Every year the tax laws change, and every year certain parts of the old tax law get adjusted based on the rate of inflation. So you never really know for sure what your taxes are going to look like until near the end of the year, when it’s too late to do as much about it.
But the folks who put on their thinking caps and make good guesses have made their guesses again this year on two parts of the federal income tax that everyone has to take into account: the standard deduction and the personal exemption.
The prognosticators, who have been spot on in previous years, suggest that the standard deduction will rise from $4,750 to $4,850 for single folk, and from $9,500 to $9,700 for married folk filing together. The personal exemption is predicted to rise from $3,050 to $3,100.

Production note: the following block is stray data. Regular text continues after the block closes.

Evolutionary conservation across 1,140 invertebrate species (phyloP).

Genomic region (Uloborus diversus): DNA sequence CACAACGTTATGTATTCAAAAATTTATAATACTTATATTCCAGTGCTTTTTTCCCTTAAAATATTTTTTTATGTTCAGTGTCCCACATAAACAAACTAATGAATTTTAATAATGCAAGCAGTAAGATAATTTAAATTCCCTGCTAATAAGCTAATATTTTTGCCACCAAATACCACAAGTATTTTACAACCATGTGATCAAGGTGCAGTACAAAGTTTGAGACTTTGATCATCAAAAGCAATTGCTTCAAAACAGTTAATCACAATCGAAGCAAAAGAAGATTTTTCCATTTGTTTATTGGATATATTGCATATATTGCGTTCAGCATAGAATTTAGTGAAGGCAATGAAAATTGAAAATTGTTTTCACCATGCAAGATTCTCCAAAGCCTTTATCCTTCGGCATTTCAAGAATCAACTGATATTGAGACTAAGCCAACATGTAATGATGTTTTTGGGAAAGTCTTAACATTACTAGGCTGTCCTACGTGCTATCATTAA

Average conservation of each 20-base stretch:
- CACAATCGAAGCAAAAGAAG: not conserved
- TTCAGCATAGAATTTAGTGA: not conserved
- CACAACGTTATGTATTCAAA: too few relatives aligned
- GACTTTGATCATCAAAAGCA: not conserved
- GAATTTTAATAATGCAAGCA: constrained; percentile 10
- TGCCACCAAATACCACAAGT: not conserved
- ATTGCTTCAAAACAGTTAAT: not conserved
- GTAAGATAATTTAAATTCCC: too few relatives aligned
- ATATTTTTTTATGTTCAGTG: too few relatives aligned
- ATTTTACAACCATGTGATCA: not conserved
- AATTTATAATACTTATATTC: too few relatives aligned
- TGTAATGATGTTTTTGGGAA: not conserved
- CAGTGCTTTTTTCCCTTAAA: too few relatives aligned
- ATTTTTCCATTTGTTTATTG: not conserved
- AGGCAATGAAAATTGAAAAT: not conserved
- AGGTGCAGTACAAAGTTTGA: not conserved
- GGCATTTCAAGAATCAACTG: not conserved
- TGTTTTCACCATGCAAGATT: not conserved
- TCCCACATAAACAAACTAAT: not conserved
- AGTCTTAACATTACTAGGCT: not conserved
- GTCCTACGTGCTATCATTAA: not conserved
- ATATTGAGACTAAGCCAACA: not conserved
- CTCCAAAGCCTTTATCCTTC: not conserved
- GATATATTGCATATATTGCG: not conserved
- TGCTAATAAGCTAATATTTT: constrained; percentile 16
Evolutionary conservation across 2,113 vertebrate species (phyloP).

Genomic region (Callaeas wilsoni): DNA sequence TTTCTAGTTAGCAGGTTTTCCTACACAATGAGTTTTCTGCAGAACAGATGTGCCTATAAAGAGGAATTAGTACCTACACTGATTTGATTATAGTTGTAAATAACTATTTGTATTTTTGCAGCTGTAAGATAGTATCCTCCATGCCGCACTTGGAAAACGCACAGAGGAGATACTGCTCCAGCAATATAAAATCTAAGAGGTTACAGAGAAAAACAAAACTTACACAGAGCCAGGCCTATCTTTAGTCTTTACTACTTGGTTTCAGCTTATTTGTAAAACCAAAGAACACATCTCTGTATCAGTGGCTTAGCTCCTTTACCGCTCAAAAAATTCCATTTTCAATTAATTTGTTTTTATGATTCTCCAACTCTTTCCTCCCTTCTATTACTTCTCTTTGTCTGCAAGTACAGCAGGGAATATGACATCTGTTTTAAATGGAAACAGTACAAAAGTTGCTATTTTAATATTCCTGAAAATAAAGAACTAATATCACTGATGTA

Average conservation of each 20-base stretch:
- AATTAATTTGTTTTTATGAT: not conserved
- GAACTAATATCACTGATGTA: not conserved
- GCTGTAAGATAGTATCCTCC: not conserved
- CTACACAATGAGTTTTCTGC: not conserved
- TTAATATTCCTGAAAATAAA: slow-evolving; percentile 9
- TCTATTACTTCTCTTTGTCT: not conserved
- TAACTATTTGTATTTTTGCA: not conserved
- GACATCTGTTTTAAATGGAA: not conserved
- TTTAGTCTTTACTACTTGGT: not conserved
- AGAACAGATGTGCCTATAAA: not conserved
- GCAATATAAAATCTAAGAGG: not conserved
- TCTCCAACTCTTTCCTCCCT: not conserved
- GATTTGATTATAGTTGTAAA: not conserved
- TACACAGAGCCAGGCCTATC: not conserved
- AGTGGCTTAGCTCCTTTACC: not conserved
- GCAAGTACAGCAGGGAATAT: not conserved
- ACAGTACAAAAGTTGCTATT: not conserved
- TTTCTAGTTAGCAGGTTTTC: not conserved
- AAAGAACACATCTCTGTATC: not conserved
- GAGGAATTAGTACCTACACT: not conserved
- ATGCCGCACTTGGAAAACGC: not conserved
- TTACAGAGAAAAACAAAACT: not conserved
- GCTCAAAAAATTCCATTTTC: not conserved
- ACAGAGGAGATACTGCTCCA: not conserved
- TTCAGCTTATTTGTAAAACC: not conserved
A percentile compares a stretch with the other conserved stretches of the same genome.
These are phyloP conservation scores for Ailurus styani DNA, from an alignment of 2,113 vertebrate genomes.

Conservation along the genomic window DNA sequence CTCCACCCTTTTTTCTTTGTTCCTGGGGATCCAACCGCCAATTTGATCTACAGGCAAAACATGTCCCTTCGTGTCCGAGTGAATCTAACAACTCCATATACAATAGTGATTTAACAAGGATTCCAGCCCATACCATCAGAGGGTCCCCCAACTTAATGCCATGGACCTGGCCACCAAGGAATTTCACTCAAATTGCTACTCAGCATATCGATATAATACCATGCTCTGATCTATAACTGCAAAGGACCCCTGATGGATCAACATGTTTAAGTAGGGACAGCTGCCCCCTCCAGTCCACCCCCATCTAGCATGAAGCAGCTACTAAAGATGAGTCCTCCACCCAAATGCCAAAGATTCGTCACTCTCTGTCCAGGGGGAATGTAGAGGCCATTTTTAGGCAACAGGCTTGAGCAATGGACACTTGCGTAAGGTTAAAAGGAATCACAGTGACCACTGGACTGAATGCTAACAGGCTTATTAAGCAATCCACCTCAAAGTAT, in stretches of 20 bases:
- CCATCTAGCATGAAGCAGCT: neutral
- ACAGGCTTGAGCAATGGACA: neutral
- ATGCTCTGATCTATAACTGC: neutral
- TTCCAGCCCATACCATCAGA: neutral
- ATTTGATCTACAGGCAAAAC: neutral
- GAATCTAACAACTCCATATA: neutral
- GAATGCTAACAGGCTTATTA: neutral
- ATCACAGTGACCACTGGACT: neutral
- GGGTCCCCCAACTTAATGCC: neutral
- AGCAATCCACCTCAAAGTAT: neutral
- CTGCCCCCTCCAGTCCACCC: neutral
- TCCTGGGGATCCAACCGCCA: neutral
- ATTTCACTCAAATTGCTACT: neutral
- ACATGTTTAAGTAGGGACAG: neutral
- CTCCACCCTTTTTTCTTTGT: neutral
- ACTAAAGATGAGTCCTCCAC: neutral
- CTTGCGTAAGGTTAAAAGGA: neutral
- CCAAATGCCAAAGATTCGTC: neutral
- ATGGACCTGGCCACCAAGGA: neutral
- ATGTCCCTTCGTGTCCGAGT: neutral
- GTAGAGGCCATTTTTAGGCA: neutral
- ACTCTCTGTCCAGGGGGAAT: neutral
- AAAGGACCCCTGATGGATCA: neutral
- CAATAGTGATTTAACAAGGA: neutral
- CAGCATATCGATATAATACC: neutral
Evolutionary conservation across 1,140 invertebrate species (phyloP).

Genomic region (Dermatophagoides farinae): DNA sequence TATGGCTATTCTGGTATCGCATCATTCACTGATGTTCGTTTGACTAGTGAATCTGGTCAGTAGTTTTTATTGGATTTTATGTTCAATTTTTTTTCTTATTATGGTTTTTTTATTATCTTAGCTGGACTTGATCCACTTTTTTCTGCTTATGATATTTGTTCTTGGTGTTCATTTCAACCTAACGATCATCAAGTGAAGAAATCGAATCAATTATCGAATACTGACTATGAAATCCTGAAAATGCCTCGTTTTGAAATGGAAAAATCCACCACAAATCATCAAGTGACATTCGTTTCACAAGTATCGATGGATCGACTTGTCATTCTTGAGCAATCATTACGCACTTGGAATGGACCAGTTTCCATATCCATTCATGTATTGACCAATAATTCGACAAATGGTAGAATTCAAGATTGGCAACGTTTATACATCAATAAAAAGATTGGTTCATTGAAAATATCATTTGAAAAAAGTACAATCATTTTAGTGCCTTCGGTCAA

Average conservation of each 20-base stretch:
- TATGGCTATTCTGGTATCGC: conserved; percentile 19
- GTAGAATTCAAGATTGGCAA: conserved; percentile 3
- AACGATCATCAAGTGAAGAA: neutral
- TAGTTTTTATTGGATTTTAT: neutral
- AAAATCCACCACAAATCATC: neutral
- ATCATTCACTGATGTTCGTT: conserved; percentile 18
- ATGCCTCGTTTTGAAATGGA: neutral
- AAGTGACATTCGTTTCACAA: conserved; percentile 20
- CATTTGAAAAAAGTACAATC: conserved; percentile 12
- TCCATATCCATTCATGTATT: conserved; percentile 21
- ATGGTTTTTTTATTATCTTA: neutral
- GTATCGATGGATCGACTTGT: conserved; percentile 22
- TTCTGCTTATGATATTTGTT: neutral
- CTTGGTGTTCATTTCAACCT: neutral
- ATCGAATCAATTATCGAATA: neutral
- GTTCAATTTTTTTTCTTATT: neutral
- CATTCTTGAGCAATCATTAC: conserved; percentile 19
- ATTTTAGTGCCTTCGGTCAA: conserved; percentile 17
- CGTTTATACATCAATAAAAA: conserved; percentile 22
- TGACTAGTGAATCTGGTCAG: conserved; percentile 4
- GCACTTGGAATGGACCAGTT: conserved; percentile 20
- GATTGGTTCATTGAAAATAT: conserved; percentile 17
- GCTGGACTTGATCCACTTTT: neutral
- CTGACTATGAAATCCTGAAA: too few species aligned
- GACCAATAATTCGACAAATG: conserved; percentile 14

Everyone who files (who isn’t claimed as a dependent on someone else’s tax return) gets to take these two deductions. Put simply, this means that the first $7,950 a single person makes is completely untaxable. (If you make upwards of $143,000, though, you’ll start to lose the personal exemption.)
After that $7,950, you have to start figuring out ways to shield your income from federal taxes. I discussed tax-deferred retirement accounts on as one option. But there are a number of others, and it indeed is possible to make several times that $7,950 base and still not pay any income tax on it.